LONDON (AP) — Japanese shares led markets lower Wednesday after a minister warned over an excessive fall in the value of the yen. Elsewhere, markets were subdued amid ongoing U.S. budget concerns and despite forecast-busting earnings from Goldman Sachs.
The Japanese currency has been sold off sharply in recent weeks, and that's helped the country's main stock market clamber up to 32-month highs — a lower currency makes Japanese goods potentially more competitive in the international marketplace, thereby helping the national economy to grow.
However, while making exports cheaper, a lower currency can stoke inflation by making imports more expensive, and that's important for a country that's dependent on foreign sources for things like oil.
Kyodo News Agency reported that economy minister Akira Amari voiced exactly those concerns and that prompted a reverse in the Nikkei 225 index, which closed 2.6 percent lower at 10,600.44 alongside the recovery in the yen.
However, by late afternoon London time, the dollar had recovered somewhat to trade only 0.2 percent lower at 88.64 yen. Earlier, it had traded as low as 87.76 yen, a couple of yen below where it was trading at one point Tuesday.
Many analysts had anticipated that the impact on the yen of the comments from Amari would be anything more than short-lived. The yen has been falling over the past couple of months in anticipation of economy-boosting measures that will dilute the value of the yen.
"While the intervention has resulted in a minor correction, it has not been dramatic and we think it does not alter the trend towards further yen depreciation," said Neil MacKinnon, global macro strategist at VTB Capital.
Elsewhere, markets were subdued for the second-day running. Over the first couple of weeks of 2013, many stock indexes hit multiyear highs on relief that U.S. politicians cobbled together a last-minute budget deal to avoid the so-called 'fiscal cliff' of automatic tax rises and spending cuts that would have come into effect on Jan. 1.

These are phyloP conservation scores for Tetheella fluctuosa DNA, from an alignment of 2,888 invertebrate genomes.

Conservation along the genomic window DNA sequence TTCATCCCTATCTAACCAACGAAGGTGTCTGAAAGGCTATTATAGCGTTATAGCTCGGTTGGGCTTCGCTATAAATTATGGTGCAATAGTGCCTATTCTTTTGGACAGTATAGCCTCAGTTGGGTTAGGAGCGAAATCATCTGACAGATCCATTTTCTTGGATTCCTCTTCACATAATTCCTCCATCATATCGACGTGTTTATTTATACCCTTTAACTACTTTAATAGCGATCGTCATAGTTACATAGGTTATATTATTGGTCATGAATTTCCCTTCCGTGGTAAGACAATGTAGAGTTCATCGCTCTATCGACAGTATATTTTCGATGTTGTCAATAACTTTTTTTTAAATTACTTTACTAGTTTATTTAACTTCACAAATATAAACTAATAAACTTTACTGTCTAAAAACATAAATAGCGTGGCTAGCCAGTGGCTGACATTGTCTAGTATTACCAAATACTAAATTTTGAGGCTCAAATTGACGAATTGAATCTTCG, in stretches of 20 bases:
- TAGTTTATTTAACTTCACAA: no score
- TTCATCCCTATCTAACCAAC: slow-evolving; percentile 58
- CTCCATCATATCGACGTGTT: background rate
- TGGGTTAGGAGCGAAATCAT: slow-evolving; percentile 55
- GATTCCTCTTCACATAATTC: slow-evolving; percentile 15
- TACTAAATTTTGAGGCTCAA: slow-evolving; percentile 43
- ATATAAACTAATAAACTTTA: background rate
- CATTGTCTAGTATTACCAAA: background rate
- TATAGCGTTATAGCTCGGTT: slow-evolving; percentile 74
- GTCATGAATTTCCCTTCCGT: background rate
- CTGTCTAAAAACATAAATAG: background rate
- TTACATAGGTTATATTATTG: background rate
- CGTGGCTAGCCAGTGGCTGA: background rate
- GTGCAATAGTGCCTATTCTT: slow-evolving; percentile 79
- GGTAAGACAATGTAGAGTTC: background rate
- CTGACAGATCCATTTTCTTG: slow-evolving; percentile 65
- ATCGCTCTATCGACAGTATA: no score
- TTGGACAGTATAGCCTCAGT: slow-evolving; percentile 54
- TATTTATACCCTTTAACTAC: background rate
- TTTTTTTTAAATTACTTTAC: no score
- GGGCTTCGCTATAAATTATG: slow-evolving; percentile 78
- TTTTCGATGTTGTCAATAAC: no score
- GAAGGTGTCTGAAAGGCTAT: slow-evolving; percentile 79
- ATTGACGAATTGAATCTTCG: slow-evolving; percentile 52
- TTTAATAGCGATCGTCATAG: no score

In Europe, Britain's FTSE 100 fell 0.2 percent to close at 6,103.98 while Germany's DAX rose an equivalent rate to 7,691.13. The CAC-40 in France ended 0.3 percent higher at 3,708.49.
In the U.S., the Dow Jones industrial average was 0.2 percent lower at 13,510.43 while the broader S&P 500 index was flat at 1,471.96.
Traders are increasingly nervous about a fight brewing in Washington over raising the U.S. debt ceiling so that the government can keep borrowing money to pay its bills. The U.S. Treasury says it will run out of money to pay all the government's obligations sometime in February or March if Congress doesn't raise the current $16.4 trillion limit on borrowing.
Republican lawmakers say they will demand major spending cuts in exchange for any agreement to raise the debt limit. But President Barack Obama has said he won't negotiate on the debt limit.
"The post-fiscal cliff rally has been looking weaker and weaker of late, as the bulls struggle to lift markets beyond recent highs," said Chris Beauchamp, market analyst at IG.
Upbeat earnings from Goldman Sachs shored up sentiment at the U.S. open, though that was outweighed by concerns over Boeing. Japan's two biggest airlines grounded all their 787 planes for safety checks after one was forced to make an emergency landing. Goldman Sachs' share price was up around 2 percent but Boeing's was around 4 percent lower.
The day's lukewarm trading started in Asia. Hong Kong's Hang Seng fell 0.1 percent to 23,356.99. South Korea's Kospi fell 0.3 percent to 1,977.45.
Oil prices were higher, with the benchmark New York contract up 90 cents at $94.18 a barrel, while the euro was down 0.1 percent at $1.3298.
Pamela Sampson in Bangkok contributed to this story.